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A multicenter study of acute testicular torsion in the time of COVID-19.

  • Author(s): Holzman, Sarah A
  • Ahn, Jennifer J
  • Baker, Zoe
  • Chuang, Kai-Wen
  • Copp, Hillary L
  • Davidson, Jacob
  • Davis-Dao, Carol A
  • Ewing, Emily
  • Ko, Joan
  • Lee, Victoria
  • Macaraeg, Amanda
  • Nicassio, Lauren
  • Sadighian, Michael
  • Stephany, Heidi A
  • Sturm, Renea
  • Swords, Kelly
  • Wang, Peter
  • Wehbi, Elias J
  • Khoury, Antoine E
  • Western Pediatric Urology Consortium (WPUC)
  • et al.


Testicular torsion is a surgical emergency, and time to detorsion is imperative for testicular salvage. During the COVID-19 pandemic, patients may delay emergency care due to stay-at-home orders and concern of COVID-19 exposure.


To assess whether emergency presentation for testicular torsion was delayed during the COVID-19 pandemic, and whether the rate of orchiectomy increased compared to a retrospective period.

Study design

Patients were prospectively enrolled in a multicenter study from seven institutions in the United States and Canada. Inclusion criteria were patients two months to 18 years of age with acute testicular torsion from March through July 2020. The retrospective group included patients from January 2019 through February 2020. Statistical analysis was performed using Kruskal-Wallis tests, Chi-square tests, and logistic regression.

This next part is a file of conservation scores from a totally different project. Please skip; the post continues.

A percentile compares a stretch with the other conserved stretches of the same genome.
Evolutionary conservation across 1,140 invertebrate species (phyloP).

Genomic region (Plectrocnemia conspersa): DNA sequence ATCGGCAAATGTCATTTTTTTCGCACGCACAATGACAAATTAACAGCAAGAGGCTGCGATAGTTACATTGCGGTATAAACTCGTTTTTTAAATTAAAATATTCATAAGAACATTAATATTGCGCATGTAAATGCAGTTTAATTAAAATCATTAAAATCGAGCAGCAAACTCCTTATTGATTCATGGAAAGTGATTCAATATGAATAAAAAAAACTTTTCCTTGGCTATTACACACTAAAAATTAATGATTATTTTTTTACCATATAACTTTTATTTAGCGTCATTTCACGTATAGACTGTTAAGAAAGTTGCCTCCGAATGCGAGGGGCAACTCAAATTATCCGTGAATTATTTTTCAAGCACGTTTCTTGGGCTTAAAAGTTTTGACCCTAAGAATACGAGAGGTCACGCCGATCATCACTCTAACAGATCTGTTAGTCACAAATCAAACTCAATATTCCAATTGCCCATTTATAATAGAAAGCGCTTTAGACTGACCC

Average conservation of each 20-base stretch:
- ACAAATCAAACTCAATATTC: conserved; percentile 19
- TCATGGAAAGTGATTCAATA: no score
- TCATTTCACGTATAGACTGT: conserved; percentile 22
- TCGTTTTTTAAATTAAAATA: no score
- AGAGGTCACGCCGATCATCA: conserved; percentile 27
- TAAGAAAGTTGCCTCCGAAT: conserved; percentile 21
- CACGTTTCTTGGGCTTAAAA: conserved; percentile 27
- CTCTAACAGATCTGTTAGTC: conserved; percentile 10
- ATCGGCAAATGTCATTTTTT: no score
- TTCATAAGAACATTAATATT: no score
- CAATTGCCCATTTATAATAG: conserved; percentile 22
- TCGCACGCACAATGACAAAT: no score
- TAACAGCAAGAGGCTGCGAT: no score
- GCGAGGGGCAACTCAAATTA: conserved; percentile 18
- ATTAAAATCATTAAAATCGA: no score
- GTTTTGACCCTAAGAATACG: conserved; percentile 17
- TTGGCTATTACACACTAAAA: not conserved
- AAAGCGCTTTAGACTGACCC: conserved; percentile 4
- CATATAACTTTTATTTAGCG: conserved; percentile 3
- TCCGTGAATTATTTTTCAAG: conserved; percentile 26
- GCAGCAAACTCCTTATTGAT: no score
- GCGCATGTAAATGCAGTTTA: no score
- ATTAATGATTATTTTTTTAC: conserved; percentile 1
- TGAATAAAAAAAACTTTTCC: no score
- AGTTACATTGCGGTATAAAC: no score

A total of 221 patients were included: 84 patients in the COVID-19 cohort and 137 in the retrospective cohort. Median times from symptom onset to emergency department presentation during COVID-19 compared to the retrospective period were 17.9 h (IQR 5.5-48.0) and 7.5 h (IQR 4.0-28.0) respectively (p = 0.04). In the COVID-19 cohort, 42% of patients underwent orchiectomy compared to 29% of pre-pandemic controls (p = 0.06). During COVID-19, 46% of patients endorsed delay in presentation compared to 33% in the retrospective group (p = 0.04).


We found a significantly longer time from testicular torsion symptom onset to presentation during the pandemic and a higher proportion of patients reported delaying care. Strengths of the study include the number of included patients and the multicenter prospective design during the pandemic. Limitations include a retrospective pre-pandemic comparison group.


In a large multicenter study we found a significantly longer time from testicular torsion symptom onset to presentation during the pandemic and a significantly higher proportion of patients reported delaying care. Based on the findings of this study, more patient education is needed on the management of testicular torsion during a pandemic.

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